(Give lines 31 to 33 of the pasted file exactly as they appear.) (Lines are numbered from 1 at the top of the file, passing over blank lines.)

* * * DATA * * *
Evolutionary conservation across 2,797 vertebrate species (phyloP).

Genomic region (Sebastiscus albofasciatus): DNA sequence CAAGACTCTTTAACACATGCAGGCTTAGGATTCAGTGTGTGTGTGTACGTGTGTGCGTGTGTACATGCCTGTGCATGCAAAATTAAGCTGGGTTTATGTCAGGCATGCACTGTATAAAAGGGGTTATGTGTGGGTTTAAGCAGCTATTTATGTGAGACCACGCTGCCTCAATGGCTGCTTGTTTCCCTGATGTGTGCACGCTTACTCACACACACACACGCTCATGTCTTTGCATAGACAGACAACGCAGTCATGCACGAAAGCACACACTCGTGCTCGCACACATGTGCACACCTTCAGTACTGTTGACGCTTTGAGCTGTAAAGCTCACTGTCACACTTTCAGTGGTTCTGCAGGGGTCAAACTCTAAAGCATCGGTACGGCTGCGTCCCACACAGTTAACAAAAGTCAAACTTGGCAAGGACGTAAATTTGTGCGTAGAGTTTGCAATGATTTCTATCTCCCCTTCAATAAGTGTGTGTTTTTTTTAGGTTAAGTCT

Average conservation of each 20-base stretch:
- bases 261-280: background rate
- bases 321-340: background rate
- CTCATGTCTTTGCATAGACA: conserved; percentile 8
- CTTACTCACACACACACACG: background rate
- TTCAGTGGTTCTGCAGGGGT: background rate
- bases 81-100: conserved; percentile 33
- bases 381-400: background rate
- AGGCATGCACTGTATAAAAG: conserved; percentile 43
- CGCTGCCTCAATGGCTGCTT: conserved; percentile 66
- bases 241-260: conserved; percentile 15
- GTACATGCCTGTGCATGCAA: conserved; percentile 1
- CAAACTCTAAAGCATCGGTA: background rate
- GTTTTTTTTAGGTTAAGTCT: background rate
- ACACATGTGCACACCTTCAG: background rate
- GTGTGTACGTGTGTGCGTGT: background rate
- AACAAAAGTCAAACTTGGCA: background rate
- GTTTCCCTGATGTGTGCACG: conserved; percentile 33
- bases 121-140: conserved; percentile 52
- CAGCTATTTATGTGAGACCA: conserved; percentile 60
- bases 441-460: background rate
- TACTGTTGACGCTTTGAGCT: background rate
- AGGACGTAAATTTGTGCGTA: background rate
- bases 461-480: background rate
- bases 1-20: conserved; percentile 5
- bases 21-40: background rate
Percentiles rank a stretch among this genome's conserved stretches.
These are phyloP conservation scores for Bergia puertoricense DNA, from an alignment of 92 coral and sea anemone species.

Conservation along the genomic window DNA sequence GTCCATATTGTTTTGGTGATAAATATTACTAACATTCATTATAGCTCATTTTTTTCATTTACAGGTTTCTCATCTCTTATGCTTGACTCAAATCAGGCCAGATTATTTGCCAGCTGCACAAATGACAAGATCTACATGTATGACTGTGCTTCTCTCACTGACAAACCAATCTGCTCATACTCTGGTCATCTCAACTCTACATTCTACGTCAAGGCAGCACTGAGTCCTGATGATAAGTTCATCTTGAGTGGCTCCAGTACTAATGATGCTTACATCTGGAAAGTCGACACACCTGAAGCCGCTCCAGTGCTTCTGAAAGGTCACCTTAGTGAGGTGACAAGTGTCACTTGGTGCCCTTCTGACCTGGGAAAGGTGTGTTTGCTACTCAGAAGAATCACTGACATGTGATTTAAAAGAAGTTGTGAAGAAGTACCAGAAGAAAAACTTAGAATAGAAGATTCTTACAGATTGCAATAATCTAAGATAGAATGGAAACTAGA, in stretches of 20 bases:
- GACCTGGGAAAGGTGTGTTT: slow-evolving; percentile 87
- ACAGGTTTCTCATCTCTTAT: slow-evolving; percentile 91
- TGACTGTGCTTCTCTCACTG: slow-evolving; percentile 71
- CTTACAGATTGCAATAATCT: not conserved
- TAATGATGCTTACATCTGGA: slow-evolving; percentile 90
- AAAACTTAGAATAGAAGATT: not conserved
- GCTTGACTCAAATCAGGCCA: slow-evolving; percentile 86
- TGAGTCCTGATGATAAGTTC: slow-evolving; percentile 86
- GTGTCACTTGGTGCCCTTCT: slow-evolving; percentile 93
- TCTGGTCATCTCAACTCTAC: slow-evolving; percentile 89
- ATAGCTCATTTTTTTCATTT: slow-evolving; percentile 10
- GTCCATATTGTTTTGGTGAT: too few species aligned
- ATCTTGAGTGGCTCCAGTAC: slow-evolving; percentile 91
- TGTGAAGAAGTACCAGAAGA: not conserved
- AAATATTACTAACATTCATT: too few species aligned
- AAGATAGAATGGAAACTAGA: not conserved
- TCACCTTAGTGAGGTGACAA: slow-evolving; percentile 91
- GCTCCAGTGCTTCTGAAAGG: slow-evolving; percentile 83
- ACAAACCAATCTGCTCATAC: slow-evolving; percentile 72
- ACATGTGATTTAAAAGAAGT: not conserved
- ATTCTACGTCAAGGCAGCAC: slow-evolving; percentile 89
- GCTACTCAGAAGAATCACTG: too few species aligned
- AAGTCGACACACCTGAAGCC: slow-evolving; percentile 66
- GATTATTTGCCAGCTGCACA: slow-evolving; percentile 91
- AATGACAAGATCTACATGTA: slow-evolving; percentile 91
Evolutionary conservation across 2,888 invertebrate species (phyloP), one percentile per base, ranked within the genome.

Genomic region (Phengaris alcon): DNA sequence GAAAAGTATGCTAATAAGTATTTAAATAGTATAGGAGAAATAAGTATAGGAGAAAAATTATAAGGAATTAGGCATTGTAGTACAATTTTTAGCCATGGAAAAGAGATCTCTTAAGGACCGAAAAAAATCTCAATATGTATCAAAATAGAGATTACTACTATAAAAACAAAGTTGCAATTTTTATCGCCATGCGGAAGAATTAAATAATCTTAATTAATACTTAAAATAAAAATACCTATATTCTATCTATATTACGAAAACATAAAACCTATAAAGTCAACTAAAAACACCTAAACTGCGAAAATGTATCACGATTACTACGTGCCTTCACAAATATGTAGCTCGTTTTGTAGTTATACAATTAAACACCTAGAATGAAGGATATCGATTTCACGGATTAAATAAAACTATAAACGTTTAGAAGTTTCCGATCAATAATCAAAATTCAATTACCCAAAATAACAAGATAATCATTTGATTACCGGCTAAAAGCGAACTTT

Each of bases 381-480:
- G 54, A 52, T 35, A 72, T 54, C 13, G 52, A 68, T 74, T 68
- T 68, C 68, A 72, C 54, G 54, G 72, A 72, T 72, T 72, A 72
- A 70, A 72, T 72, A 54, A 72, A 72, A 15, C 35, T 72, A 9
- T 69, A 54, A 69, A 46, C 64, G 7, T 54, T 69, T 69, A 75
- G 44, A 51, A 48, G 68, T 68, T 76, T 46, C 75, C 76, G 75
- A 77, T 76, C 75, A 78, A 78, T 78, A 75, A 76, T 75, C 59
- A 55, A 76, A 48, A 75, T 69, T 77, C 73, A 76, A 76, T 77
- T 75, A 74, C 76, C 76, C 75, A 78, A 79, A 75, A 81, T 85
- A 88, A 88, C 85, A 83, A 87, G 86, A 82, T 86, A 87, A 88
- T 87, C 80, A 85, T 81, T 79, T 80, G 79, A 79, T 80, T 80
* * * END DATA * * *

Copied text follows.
Conservation along the genomic window DNA sequence GTCCATATTGTTTTGGTGATAAATATTACTAACATTCATTATAGCTCATTTTTTTCATTTACAGGTTTCTCATCTCTTATGCTTGACTCAAATCAGGCCAGATTATTTGCCAGCTGCACAAATGACAAGATCTACATGTATGACTGTGCTTCTCTCACTGACAAACCAATCTGCTCATACTCTGGTCATCTCAACTCTACATTCTACGTCAAGGCAGCACTGAGTCCTGATGATAAGTTCATCTTGAGTGGCTCCAGTACTAATGATGCTTACATCTGGAAAGTCGACACACCTGAAGCCGCTCCAGTGCTTCTGAAAGGTCACCTTAGTGAGGTGACAAGTGTCACTTGGTGCCCTTCTGACCTGGGAAAGGTGTGTTTGCTACTCAGAAGAATCACTGACATGTGATTTAAAAGAAGTTGTGAAGAAGTACCAGAAGAAAAACTTAGAATAGAAGATTCTTACAGATTGCAATAATCTAAGATAGAATGGAAACTAGA, in stretches of 20 bases:
- GACCTGGGAAAGGTGTGTTT: slow-evolving; percentile 87
- ACAGGTTTCTCATCTCTTAT: slow-evolving; percentile 91